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Unfinished Business: Stories of disadvantage and empowerment on loan at Melbourne Museum

Jarred Cross -

A decade on from first seeing it exhibited, Uncle John Baxter and Belinda Mason are still taken by Unfinished Business, as portrait subject and social documentarian respectively.

The collection of black-and-what portraits, produced with support from the First Peoples Disability Network, was first launched at the UN offices in Geneva, before featuring at the 2014 World Conference of Indigenous Peoples and acquisition by the Australian Museum.

Within the exhibition, with accompanying videography by Dieter Knierim and floral installations by Alchemy Orange, are the stories of 30 Aboriginal and Torres Strait Islander people living with disabilities.

Its four-month loan to the Melbourne Museum opened Tuesday.

Born with spinal-bifida-paraplegia in 1960, Uncle John was taken away from his home in Robinvale, north-west Victoria, to the Royal Children's Hospital in Melbourne at just a few weeks old and later fostered-out to a non-Aboriginal family.

A proud Narungga man, Uncle John reconnected with his siblings and father in his teens.

In his adult life, he's risen as a community leader and advocate working with Reconciliation Victoria, Aboriginal Disability Network Victoria and First Peoples Disability Network Australia.

He hopes the exhibition both resonates and is a cause for reflection.

(left to right) Belinda Mason and Uncle John Baxter at Bunjilaka Aboriginal Cultural Centre, Melbourne Museum exhibiting Unfinished Business until April 21. (image, supplied. Melbourne Museum/Eugene Hyland)

"We're looking at challenge within these individuals live. And you realize some of these folks are not from modern cities. They're from outback and rural areas where service provision and equipment either take forever to get there, or in very short supply, or they just simply don't exist," he told National Indigenous Times.

"It really impacts on their health and well being and, but it certainly does not give you the opportunity to set meaningful goals and be self determinate.

"I think Unfinished Business is not only for the participants, but we're hoping many of our First Nations peoples with disability who get to view this, as well as the broader community, can say I can identify with one or two of the people...through their story, hopefully (it can) give them the strength they need to be able to continue on on their own journey."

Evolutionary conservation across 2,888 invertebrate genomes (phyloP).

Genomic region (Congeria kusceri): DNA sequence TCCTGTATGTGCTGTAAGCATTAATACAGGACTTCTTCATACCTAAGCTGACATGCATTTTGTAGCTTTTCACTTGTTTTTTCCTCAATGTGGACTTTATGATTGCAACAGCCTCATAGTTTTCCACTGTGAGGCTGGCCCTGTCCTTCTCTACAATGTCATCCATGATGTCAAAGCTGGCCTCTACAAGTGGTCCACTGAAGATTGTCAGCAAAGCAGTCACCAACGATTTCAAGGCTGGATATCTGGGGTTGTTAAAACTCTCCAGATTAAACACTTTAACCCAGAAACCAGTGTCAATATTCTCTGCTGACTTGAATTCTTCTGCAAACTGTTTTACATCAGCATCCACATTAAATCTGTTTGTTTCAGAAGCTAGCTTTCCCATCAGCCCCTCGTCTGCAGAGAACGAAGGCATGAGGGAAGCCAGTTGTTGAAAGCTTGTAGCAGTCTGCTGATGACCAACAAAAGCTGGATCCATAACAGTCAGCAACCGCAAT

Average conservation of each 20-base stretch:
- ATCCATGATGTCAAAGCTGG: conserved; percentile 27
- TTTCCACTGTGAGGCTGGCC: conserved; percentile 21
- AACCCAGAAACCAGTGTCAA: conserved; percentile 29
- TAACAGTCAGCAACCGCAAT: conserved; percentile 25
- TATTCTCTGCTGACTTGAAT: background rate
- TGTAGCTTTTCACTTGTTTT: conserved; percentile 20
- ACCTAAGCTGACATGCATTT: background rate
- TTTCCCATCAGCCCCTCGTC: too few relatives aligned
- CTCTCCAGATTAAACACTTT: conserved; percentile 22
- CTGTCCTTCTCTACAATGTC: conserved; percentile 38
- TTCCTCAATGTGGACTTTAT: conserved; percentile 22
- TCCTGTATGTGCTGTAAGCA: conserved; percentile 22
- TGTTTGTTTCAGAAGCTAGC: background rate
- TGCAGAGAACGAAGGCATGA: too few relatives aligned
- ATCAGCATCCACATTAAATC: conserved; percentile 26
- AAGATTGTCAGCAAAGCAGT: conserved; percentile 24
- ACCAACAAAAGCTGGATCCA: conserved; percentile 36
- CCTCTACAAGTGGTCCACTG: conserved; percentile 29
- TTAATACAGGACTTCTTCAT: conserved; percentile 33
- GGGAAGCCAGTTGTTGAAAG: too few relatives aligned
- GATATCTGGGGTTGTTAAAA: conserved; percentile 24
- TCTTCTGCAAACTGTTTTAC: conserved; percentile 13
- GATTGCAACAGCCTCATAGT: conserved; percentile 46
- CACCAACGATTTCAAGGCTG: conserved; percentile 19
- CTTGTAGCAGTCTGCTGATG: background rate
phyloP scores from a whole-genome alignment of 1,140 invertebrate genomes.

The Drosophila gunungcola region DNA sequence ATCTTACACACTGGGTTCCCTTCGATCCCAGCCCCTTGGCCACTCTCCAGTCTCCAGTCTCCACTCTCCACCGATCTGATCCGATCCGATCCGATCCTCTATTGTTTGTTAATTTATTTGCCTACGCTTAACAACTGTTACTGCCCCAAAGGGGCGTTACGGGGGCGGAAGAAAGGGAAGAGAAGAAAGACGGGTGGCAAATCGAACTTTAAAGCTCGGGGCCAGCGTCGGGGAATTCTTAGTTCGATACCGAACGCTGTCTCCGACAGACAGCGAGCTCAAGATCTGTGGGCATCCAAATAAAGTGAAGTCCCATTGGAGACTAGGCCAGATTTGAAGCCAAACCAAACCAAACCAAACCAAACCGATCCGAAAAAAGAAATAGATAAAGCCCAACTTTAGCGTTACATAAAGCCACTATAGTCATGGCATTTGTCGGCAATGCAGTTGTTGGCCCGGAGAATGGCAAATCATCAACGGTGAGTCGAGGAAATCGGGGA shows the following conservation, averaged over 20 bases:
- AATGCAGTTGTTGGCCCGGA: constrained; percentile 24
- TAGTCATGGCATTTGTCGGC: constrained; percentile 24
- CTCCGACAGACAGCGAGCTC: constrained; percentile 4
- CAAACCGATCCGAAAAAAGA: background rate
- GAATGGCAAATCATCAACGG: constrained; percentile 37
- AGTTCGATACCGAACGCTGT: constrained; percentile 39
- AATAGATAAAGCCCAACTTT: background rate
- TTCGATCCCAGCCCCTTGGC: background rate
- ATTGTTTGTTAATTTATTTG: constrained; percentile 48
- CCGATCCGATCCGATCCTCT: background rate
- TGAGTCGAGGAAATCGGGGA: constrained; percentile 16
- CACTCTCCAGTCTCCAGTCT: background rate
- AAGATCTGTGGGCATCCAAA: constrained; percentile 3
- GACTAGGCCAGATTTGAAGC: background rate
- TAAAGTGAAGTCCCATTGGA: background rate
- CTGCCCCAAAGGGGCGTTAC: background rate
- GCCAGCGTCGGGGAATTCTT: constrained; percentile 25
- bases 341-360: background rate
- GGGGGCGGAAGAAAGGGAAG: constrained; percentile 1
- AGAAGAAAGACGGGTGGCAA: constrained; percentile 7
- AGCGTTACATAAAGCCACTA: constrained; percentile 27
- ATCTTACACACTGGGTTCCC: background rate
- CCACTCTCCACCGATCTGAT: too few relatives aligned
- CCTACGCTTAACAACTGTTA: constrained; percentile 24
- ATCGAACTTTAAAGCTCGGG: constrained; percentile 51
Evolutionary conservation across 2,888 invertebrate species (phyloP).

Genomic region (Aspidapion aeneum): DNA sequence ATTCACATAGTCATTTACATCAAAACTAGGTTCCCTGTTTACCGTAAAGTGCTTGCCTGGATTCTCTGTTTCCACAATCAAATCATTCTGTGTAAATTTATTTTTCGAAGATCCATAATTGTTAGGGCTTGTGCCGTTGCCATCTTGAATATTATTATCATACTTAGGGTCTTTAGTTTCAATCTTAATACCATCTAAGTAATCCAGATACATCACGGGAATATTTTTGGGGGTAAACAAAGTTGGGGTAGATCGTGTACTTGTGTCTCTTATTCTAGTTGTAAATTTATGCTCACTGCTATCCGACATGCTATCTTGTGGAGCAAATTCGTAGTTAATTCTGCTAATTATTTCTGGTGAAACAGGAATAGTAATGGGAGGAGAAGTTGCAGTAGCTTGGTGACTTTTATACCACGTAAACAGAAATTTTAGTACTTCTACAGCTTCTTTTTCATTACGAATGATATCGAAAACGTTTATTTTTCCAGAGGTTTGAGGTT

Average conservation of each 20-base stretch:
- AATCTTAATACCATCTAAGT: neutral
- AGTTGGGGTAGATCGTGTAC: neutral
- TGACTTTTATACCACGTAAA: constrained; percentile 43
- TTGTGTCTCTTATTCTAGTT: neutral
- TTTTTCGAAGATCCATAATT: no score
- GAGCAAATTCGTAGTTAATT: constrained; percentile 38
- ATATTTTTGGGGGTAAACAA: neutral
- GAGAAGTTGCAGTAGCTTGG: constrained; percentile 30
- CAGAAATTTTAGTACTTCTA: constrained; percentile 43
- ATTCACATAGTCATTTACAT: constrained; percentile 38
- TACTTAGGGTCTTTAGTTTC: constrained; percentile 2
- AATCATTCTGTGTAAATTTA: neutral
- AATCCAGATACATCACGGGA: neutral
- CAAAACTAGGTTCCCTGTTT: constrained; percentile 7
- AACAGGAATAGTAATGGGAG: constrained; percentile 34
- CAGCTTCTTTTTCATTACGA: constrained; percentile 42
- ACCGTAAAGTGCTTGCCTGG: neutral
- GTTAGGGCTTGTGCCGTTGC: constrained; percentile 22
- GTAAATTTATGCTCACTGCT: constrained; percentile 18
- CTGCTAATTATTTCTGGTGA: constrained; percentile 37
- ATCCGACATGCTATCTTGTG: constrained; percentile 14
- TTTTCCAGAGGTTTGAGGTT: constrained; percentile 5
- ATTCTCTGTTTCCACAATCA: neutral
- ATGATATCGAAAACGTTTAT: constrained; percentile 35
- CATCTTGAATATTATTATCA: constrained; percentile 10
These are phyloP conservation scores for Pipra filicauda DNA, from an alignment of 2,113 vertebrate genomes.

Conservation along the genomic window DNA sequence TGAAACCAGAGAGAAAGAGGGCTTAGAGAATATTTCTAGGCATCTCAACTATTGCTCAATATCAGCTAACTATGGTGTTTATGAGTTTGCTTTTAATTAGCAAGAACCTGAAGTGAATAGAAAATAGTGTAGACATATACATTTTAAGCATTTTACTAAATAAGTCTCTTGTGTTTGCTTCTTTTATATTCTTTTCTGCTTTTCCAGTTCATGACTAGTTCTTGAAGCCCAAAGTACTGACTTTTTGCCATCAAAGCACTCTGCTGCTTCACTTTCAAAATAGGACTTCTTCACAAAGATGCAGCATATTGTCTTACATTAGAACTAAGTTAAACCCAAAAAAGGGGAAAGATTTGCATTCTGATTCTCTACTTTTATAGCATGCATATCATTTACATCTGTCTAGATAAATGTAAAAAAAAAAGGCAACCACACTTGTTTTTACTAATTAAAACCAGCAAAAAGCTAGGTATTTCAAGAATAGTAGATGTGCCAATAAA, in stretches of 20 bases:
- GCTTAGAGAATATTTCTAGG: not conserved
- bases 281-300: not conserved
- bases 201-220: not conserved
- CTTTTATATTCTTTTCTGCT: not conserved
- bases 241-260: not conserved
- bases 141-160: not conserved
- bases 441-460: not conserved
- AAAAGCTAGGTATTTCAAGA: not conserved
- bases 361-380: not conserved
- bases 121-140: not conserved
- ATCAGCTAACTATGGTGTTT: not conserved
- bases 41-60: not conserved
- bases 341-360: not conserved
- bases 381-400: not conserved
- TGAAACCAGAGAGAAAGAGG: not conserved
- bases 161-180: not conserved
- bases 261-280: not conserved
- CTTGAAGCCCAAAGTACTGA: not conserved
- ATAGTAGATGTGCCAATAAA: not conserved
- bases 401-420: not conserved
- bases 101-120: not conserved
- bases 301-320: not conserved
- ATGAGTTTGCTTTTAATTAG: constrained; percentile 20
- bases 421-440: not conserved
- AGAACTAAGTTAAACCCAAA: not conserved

Uncle John said within the portraits and stories of isolation, inequality and obstacles to self determination, there are also stories of empowerment.

"We do not, sadly, in a lot of areas have a supportive government, supportive organisations - whether they're by community or mainstream. and even going down to family as well. People who either don't understand or are unfamiliar with disability, or culture for that matter," he said.

Speaking not just for himself, Uncle John said "by sharing a little bit of your own story and inquiring about other people's stories, you can hope to be a bit of an inspiration".

It's still emotional for Uncle John and Ms Mason to see it in full.

Unfinished Business lays bare the ongoing impacts of colonisation, disadvantage, generational trauma, barriers for remote and regional communities, and historic holes in the health system across individual life stories.

Ms Mason similarly held firm on the strength captured alongside struggle.

She said the silence of photography demands a viewer to face what they see.

Despite it being her work, she insists the exhibition is not about her.

"It's critical to have a full-rounded narrative of the people who are in it, the types of disability they have, the disadvantage that they've experienced, and how they have contributed to their communities in incredible ways," she told National Indigenous Times.

"What I really want people to take away from the exhibition is the social and political impact our policies have had on First Nations peoples."

Unfinished Business is exhibited in Bunjilaka Aboriginal Cultural Centre at Melbourne Museum until April 21.

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